Welcome to my Durham Weather Site!
Observing The Weather in Durham
These pages are dedicated to Durham UK Weather and Weather Photography. I have been interested in the weather here in Durham ever since the hot summers of 1975 & 1976. I started recording it in a little notebook whilst still at school. Since then, i’ve tried to maintain my weather records, although several moves of house (now settled in Durham City) and a trip to college had made them a little sporadic in the 90’s, but more stable now. In the 90’s I befriended Helen Goldie and later Professor Tim Burt who ran Durham University Weather Station at Potters Bank in the city (an official Met Office Weather reporting site) and began swapping observations.
My First Real Weather Station
In the late 1990’s the automated weather station came onto the market and I bought one for myself. It was a Davis Weather Monitor II. This I still regard as the best weather station on the market. It cost me an arm and a leg back then, but it helped me avoid disappearing into the garden at ungodly hours of the day to read the weather instruments. Measuring of the weather can be done a lot more accurately than the old home made screen, or the thermometer screwed to the doorframe. It allowed me to automatically upload my observations to my weather website, which got me on the World map! These measurements were made in Ferryhill, 6 miles to the South and the archive records can be seen here.
Relocation to Durham City
Since 2014, I have relocated to Durham City, where the climate is a little bit different. It’s lower in altitude and closer to the coast. It’s also a city rather than a town, so slightly more urbanised. This makes a difference as gardens are more sheltered, so temperatures can be modified a bit, but it also leads to more gustiness in windy weather as there are more buildings to disrupt the air flow. I have a page detailing the typical climate of the North East here.
What Weather Station do I use now?
At the moment I am using the NetAtmo Weather Station. Everything is connected wirelessly. I record temperature and rainfall, but not windspeed and direction as I don’t have anywhere to mount the sensor in a meaningful position. The modules log automatically to a website and all averages are calculated for me. It’s a neat little system and not too expensive to own. The sensors are battery operated and the batteries last ages. I did however have a battery problem when I first got the kit, but NetAtmo sorted it out by sending me a replacement sensor. I am also a big fan of the Froggit WM3000SE weather station which is the best seller in the Durham Weather Shop.
If you want to see the data from the weather station at Gilesgate, as well as all the other stations in the NetAtmo Weather Network, please take a look on the Live Weather Map page.
Content of the Durham Weather Website
I’ve built up quite a library of Weather related photos over the years, which i’d like to present here if I can. There’s photos of clouds, flooding, sunrises/sunsets, snow, sunshine and nature. I’ll try to write a little about each one and schedule them as if they were posted at the time of occurrence.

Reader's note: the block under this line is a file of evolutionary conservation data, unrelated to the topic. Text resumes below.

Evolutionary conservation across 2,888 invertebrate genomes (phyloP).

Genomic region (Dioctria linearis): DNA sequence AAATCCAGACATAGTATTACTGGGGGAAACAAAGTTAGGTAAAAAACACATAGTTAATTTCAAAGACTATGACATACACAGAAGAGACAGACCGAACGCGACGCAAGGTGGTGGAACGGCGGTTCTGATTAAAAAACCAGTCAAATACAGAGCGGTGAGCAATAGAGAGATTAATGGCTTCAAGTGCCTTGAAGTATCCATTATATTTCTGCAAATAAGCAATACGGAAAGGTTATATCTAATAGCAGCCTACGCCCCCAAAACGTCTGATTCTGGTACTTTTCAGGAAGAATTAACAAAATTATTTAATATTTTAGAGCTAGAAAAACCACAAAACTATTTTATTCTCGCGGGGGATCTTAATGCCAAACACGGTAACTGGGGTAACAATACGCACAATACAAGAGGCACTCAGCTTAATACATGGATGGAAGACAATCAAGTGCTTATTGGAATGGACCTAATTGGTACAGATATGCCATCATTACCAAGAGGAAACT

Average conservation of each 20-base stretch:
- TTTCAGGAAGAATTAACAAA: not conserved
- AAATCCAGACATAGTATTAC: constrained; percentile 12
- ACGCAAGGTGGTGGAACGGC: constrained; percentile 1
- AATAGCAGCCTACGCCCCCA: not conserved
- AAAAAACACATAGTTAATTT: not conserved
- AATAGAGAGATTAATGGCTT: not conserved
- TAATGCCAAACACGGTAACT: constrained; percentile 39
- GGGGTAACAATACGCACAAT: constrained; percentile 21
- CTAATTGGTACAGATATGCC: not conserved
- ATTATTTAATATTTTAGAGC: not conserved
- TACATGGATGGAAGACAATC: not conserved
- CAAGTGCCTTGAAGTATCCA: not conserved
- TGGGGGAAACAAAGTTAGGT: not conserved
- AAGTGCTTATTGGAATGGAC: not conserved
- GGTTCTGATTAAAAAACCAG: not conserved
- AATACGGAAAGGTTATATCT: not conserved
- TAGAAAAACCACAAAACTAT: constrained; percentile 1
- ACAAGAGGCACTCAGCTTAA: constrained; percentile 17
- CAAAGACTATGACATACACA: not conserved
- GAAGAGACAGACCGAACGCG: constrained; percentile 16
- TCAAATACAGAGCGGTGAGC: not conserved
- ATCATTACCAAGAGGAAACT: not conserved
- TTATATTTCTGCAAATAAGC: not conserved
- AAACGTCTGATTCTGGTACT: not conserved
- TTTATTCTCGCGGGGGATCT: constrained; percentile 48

I’d also like to display weather themed photographs submitted by our viewers. Please note we’d require accurate timings and locations of any submissions. We’ll give full accreditation for any photos we feature. Please contact us if you are interested.
Ferryhill Weather Website Archive
In addition to the Durham data i’m collecting now, I’ve also ported over the data from my old Ferryhill weather website. I was at my previous Ferryhill location for 18 years and have weather records from the end of 1999 up until 2011.
Ferryhill is about 6 miles due South of Durham City and slightly higher in elevation. I always got a good correlation between the Ferryhill data and that collected by Durham University Observatory, which I regularly reference in my posts here.
The monthly summaries are visible on the Ferryhill Archive page.
Bonacina/O’Hara Snowfall Analysis
This is a continuation of the Snowfall catalog developed by Leo Bonacina. It has been augmented by me with information from additional sources. This brought it up to date (the original only covered 1875-1975). Each winter has been classified as ‘Little’, ‘Average’, ‘Snowy’ or ‘Very Snowy’ and colour coded, depending on the amount of snow and how generally it fell. I have continued this series and extended it to the present day, trying to categorise each winters snowfall in the same way. See the Bonacina/O’Hara Snowfall Anaysis page here.
The Durham Weather Shop
We have a little shop set up here at the Durham Weather website (in association with Amazon.co.uk). Any purchases will support the site with a small commission. We typically carry a selection of cost effective Weather Stations that you can buy. Perfect if you fancy setting up your own system and starting to observe to prove the Daily Express wrong!
Access The Durham Weather Shop.
Get the Met Office weather for Durham here